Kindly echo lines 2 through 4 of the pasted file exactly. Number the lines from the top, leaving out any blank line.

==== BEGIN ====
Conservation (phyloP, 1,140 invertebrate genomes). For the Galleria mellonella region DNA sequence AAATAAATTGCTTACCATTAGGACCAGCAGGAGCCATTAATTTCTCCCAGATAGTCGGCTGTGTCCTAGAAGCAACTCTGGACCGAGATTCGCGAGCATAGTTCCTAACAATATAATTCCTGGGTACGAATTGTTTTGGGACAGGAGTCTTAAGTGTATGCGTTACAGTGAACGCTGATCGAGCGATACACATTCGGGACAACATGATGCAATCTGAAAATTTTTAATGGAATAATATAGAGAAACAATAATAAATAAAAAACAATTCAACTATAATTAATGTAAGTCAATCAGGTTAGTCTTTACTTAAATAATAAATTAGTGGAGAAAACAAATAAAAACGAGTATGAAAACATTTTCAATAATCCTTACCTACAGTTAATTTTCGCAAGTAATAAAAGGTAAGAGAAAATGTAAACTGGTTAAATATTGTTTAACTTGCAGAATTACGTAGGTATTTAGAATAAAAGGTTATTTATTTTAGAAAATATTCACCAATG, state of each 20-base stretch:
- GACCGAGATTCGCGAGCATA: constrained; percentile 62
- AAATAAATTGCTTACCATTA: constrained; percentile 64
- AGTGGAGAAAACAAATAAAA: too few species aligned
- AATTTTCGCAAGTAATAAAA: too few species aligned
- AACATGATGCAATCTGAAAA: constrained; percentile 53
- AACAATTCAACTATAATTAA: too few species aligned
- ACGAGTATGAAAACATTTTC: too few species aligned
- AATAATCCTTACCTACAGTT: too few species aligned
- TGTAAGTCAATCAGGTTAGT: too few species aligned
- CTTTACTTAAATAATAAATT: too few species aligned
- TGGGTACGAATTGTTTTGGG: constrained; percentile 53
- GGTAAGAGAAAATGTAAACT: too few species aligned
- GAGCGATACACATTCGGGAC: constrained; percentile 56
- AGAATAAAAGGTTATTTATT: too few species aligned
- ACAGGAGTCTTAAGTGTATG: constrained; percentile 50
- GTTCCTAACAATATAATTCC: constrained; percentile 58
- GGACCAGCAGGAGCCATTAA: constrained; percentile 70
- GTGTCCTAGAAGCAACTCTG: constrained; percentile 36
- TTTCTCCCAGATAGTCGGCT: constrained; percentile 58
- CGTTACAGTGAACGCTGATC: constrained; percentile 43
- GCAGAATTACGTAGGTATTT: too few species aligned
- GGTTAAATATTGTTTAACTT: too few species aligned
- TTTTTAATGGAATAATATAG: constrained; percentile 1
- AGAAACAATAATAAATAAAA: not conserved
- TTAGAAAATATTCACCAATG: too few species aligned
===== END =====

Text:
- GACCGAGATTCGCGAGCATA: constrained; percentile 62
- AAATAAATTGCTTACCATTA: constrained; percentile 64
- AGTGGAGAAAACAAATAAAA: too few species aligned